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"This belongs to the series of paintings titled 'Silent Songs'. They are my interpretation of the Hindustani Raaga Desh and a composition in it, which is India's national song Vande Matharam. The paintings are born more out of my desire for a 'nation of love', than a love for the nation or simply, patriotism. I don't believe in boundaries." -- Vidya Sundar
Vande Mataram ("I praise thee, Mother") is an ode to Bangamata (Mother Bengal), a personification of Bengal and of Bangladesh who represents not only biological motherness but its attributed characteristics as well – protection, never-ending love, consolation, care, and the beginning and the end of life. Bankim Chandra Chattopadhyay, an orthodox Brahmin writer and one of the first graduates of Calcutta University, composed it ca. 1876 when he was a civil servant, as an alternative to “God Save the Queen,” the British royal anthem; he included it in “Anandamath,” his 1882 novel about the 1771 Sannyasi Rebellion, provoked by the executions of 150 ascetics by the British East India Company. Jadunath Bhattacharya was asked to set a tune for the poem soon after it was written, and Rabindranath Tagore first sang it in a political context at the 1896 session of the Indian National Congress held in Calcutta (Kolkata). Dakhina Charan Sen sang it again in 1901 at another INC session in Calcutta, and poet Sarala Devi Chaudurani sang it at the Benares session in 1905. Lala Lajpat Rai started a journal in Lahore called “Vande Mataram.” Hiralal Sen made India's first political film in 1905, which ended with the chant, Matangini Hazra's last words as she was shot to death by the Crown police. In 1905 the British divided Bengal into two parts, a Muslim east and a Hindu west, provoking new Bengali protests which transformed the INC into a mass movement opposed to British rule. In response, the British banned the utterance of the motto in public forums and imprisoned many independence activists for disobeying the proscription. In 1907, Bhikaiji Cama created the first version of India's national flag in Stuttgart, Germany, with “Vande Mataram” written on the middle band.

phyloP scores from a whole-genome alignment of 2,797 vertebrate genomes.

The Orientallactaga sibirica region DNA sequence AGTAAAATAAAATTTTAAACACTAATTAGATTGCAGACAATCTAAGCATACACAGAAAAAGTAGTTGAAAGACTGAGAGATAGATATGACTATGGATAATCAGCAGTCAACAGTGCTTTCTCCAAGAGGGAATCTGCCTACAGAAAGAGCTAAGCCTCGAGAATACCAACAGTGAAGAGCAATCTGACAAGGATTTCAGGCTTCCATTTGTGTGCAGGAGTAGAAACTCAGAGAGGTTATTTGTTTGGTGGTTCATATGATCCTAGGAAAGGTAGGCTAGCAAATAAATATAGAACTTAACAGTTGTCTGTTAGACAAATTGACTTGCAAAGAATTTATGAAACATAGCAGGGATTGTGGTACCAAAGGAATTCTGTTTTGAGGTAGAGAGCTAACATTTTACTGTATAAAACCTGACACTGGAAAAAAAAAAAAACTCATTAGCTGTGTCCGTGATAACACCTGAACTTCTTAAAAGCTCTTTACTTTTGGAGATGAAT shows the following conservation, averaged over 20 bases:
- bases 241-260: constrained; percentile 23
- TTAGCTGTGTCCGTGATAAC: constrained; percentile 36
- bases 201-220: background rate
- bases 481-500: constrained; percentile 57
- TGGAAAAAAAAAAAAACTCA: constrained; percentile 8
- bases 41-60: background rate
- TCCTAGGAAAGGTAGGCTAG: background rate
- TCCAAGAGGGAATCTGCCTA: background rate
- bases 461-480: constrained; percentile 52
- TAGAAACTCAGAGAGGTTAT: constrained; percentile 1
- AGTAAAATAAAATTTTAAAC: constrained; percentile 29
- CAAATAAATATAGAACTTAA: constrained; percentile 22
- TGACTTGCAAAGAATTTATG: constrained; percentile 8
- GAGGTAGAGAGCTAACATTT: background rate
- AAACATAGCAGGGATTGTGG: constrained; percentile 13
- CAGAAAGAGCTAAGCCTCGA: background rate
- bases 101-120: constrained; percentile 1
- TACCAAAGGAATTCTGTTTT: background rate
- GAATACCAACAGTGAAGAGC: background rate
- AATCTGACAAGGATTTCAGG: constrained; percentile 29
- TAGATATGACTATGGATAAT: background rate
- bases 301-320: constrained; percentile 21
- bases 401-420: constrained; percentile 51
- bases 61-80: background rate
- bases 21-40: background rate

In 1929 “Kranti Geetanjali’ by Ram Prasad Dwivedi ("Bismil"), who had been executed in 1927 for his revolutionary looting of government funds two years earlier, was published in Lahore and Dehradun; it contained the first two (of six) stanzas of the Chattopadhyay poem and a ghazal with the same title by Bismil; the book was proscribed by the government. In 1937 the INC debated the status of the song and decided to adopt the first two stanzas as an anthem and to reject the last four because the motherland was likened to the Hindu goddess Durga. In 1947, due to Muslim claims that “Anandamath” had been anti-Muslim and that an ode to Mother Bengal violated their insistence on praying only to Allah, the new Republic of India chose as its national anthem “Jana Gana Mana,” the first five stanzas of which were written by Tagore, who also composed “Amar Sonar Bangla,” the Bangladeshi national anthem. ”Jana Gana Mana,” set to Raag Alhiya Bilawal meter, was first sung at a Calcutta (Kolkata) session of the INC. But in 1950, after Pakistan’s secession (including East Bengal, which later broke off to become an independent Bangladesh) the first two verses of “Vande Mataram” were given the official status of the country’s "national song" and granted equal status with the national anthem. The poem has been set to a large number of tunes. The oldest surviving audio recordings date to 1907, and more than 100 different versions were recorded throughout the 20th century. The tune set for All India Radio had a Desh Raga meter and was composed by Ravi Shankar, and a 1997 version by A. R. Rahman to celebrate 50 years of independence was also in Desh raga. In 1909 Sri Aurobindo Ghose, who called it the "National Anthem of Bengal," translated it into English: Mother, I bow to thee!Rich with thy hurrying streams,bright with orchard gleams,Cool with thy winds of delight,Dark fields waving Mother of might,Mother free.Glory of moonlight dreams,Over thy branches and lordly streams,Clad in thy blossoming trees,Mother, giver of easeLaughing low and sweet!Mother I kiss thy feet,Speaker sweet and low!Mother, to thee I bow.Who hath said thou art weak in thy landsWhen the swords flash out in seventy million handsAnd seventy million voices roarThy dreadful name from shore to shore?With many strengths who art mighty and stored,To thee I call Mother and Lord!Thou who savest, arise and save!To her I cry who ever her foeman droveBack from plain and SeaAnd shook herself free.Thou art wisdom, thou art law,Thou art heart, our soul, our breathThou art love divine, the aweIn our hearts that conquers death.Thine the strength that nerves the arm,Thine the beauty, thine the charm.Every image made divineIn our temples is but thine.Thou art Durga, Lady and Queen,With her hands that strike and herswords of sheen,Thou art Lakshmi lotus-throned,And the Muse a hundred-toned,Pure and perfect without peer,Mother lend thine ear,Rich with thy hurrying streams,Bright with thy orchard gleems,Dark of hue O candid-fairIn thy soul, with bejeweled hairAnd thy glorious smile divine,Loveliest of all earthly lands,Showering wealth from well-stored hands!Mother, mother mine!Mother sweet, I bow to thee,Mother great and free!
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